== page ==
SE-0354: Regex Literals

Thank you for elaborating!

That's my feeling as well. I find the weird excuses more offending than the actual process, which I'm actually perfectly fine with :slight_smile: Just be honest about it.

BTW: I prefer the decided // syntax over gartenzäune. But I also don't really like operator overloading like the usr / lib in the first place, as fancy as it looks, operator overloading is only sound in a tinsy amount of cases.

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This is what bothers me the most. If the Core Team was honest about what parts of a proposal are actually up for debate/discussion, everyone would be happier. There might be less involvement still, but people wouldn't stay away out of disappointment or disillusionment. It would be because they are simply not interested.


I saw some earlier comments about how this doesn't break very much but there are known cases that it does break in anyone who's overloaded /, such as the reasonably popular and useful CasePaths library. I'm sure there are also web frameworks that use / for routing, and wouldn't be surprised to see URL parsing libraries that do the same.

Anyway, this is a long way of saying I'd cast a vote for #/.../ or even #regex(…), without wading into a big discussion.


I'd like to add my voice as well. I primarily am an app developer and Swift is my native tongue for development. I have found that there are times when I need to resort to using regexes for things but that always comes with having to look up resources for how to use them. I have been working professionally with Swift for years and I still find regexes arcane and avoid them when it is possible to avoid them.

Personally I find regexes give off more of a "quick and dirty" way to solve a problem and prioritize terseness over readability and clarity. In any case where regexes are used codebase where I am in, they are almost universally paired with code comments because they are difficult to parse at a glance.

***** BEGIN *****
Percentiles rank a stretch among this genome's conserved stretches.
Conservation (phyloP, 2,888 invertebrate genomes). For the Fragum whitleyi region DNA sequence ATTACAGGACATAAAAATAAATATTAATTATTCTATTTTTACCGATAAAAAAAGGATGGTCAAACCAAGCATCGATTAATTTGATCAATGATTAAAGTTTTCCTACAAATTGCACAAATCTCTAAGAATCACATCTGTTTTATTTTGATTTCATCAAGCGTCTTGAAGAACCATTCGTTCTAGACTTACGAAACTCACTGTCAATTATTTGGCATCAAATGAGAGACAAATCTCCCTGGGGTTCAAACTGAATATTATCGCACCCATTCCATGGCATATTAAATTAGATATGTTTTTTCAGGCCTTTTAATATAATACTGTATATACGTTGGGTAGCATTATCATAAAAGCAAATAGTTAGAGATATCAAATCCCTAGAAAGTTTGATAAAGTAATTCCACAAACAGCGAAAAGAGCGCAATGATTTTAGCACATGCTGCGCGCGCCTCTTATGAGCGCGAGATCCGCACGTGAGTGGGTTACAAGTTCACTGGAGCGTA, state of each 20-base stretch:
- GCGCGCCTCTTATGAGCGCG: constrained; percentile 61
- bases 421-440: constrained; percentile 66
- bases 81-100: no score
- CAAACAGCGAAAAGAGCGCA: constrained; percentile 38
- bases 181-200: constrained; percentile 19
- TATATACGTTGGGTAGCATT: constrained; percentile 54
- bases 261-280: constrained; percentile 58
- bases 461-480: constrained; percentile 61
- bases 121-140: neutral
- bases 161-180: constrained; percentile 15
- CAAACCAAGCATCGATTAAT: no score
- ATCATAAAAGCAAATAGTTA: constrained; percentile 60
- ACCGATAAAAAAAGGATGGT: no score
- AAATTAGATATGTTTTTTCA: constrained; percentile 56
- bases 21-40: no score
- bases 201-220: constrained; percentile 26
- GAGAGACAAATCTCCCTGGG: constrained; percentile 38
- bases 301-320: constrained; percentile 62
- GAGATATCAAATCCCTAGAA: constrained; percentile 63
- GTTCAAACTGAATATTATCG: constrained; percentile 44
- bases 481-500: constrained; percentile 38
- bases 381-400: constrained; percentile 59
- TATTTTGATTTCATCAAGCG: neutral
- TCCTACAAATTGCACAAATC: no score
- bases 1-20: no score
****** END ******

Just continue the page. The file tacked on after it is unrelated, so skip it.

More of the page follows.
As someone who is a Swift first native and app developer, I don't think that regexes fit with the clarity and expressivity that made me love swift. That said I understand pragmatically that regexes are not going away and that there should be a way to work with them and for them to be easier and safer to write.

I have a different association with # that I'm not sure has been discussed as there is already a paradigm for # to indicate that items are not being escaped and are treated literally inside of strings.

Borrowing from hacking with swift we see that there is a paradigm where adding # before an indicator shows that we will not need to escape inside:

let regularString = "\\Hello \\World"
let rawString = #"\Hello \World"#

In my mind having the #/ ... #/ syntax not only avoids the source break but I believe is more clear to the intent of what will happen between the indicators, especially to people who are using swift as a first or home language. On top of that, I don't think that this change clears the bar for a source break. Async/await fundamentally changed the programming model and safety for how we interact with concurrent code and I found that source breaks for that were justifiable to elevate that syntax. I don't think that regex literals clear the same bar for this.


Two ideas I haven't seen mentioned yet in this thread:

I think hiding the functionality of -enable-bare-regex-syntax behind a compiler flag is suboptimal. Xcode's build settings UI is hard to navigate and cluttered. And compiler flags aren't supported at all by playgrounds and Swift Playgrounds app projects.

What if, in addition to the flag, we added a new compiler control statement that enabled bare regex syntax?


This would make bare regex syntax available in Swift 5 mode from day one, without the need to pass any obscure flags. It could also be extended to most other source-breaking changes, which parallels Doug Gregor's idea to create a compiler flag for each Swift 6 source break.

I'm a bit uncomfortable with the fact that parentheses can't be used to disambiguate this case. Should we deprecate operators like this as well? Operators with more than one / can't be very popular, right? And if we implement ` delimiters for operators as suggested by tem, I think this will be even less of an issue.